Robot prams, parking and exoskeletons lead US consumer electronics show

Robot prams, parking and exoskeletons lead US consumer electronics show

Part 1 of 2. Part 2 will be available to My Cosmos members later this week.

At just the moment most of us have packed away our shiny new Christmas toys, next year’s toys get their big reveal at one of the world’s biggest trade fairs. The Consumer Electronics Show fills Las Vegas – the largest convention venue on the planet – cramming it with nearly a quarter million buyers, sellers, press, inventors and entrepreneurs. CES establishes the narrative for technology over the next year, and it takes place in January because it’s at CES that the big buyers for retailers like JB Hi Fi and Harvey Norman place their orders for the next holiday season – orders that will ripple through global supply chains.

I’d come to CES this year expecting to see AI pretty much everywhere, integrated into pretty much everything, but I very quickly learned that this wouldn’t be the big story of 2024. AI has gone from zero to light speed so quickly that it became manifestly impossible for any company, however agile, to meaningfully integrate it into any new products. All the AI that I’ve seen so far looks like simplified interfaces to ChatGPT – for example, a public demo by Volkswagen of the integration of ChatGPT into their automobile voice interface, a demo that very much did not go according to plan. We have a lot to learn about how to integrate ‘smart enough’ AI into the material fabric of the world, and a year has not been enough time to learn it.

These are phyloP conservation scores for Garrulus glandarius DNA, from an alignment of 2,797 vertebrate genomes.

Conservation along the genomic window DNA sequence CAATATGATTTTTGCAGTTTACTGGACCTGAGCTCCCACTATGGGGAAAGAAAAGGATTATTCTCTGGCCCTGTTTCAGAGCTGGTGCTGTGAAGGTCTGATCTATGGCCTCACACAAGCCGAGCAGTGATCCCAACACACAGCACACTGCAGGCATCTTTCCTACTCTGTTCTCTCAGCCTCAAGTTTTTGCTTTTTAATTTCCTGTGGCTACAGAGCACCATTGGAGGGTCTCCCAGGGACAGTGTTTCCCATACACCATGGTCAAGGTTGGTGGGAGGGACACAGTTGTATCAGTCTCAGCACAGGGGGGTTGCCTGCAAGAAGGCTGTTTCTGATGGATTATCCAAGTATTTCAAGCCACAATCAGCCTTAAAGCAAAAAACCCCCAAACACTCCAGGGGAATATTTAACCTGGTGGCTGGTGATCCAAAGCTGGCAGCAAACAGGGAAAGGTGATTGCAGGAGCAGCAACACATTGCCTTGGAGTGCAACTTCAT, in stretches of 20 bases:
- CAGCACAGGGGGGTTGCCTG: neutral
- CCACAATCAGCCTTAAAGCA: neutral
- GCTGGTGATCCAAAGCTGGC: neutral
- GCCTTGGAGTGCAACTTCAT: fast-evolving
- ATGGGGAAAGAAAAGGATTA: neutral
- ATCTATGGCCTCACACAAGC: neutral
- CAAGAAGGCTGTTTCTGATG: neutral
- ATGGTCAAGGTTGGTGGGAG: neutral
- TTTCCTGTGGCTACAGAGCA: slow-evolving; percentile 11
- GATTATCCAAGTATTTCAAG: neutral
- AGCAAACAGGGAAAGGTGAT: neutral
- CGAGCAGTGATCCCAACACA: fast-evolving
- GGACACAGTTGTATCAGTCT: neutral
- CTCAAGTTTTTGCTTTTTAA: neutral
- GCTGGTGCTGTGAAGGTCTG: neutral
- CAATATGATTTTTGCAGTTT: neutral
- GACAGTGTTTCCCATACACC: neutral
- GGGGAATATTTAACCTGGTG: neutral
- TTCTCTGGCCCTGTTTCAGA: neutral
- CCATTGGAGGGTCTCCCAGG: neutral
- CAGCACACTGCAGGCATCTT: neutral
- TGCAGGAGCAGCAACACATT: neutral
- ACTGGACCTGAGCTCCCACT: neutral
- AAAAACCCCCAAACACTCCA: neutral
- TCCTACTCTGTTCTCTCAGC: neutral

On the other hand, autonomy – which is another kind of AI – has been finding its way into all sorts of gadgets. The one that made the most sense to me was a ‘parking robot’ from HL Mando. It’s meant for parking structures; you drive your vehicle onto it – it looks like a thin platform – and it will then autonomously place your vehicle into the parking structure. So it’s a bit like a robot valet, only one that doesn’t need to open the door when it’s parked the vehicle, meaning vehicles can be parked more efficiently. It’s the kind of useful robot that, should it become commonplace, will quickly become almost entirely invisible, because it’s just there, doing the job.

At the other end of the scale, there’s the Glüxkind – which bills itself as an ‘AI stroller’ – in other words, an autonomous pram. In a normal use case you can wander around hands-free with the pram nearby, keeping pace; at home, set it to slowly trace a path back-and-forth across a nursery to establish a soothing rhythm to settle a cranky child. That seems very clever, but my immediate thought went something like, ‘What parent will trust their child to an autonomous vehicle?’ A few years ago, when AVs seemed like the future, that might have been a sure bet, but now, with a growing understanding that autonomy is almost always harder than it looks, and can sometimes go horribly wrong, that’s a much more difficult sell. Glüxkind feels like the sort of product built around the dream of autonomy, before reality sunk in.

All the AI that I’ve seen so far looks like simplified interfaces to ChatGPT.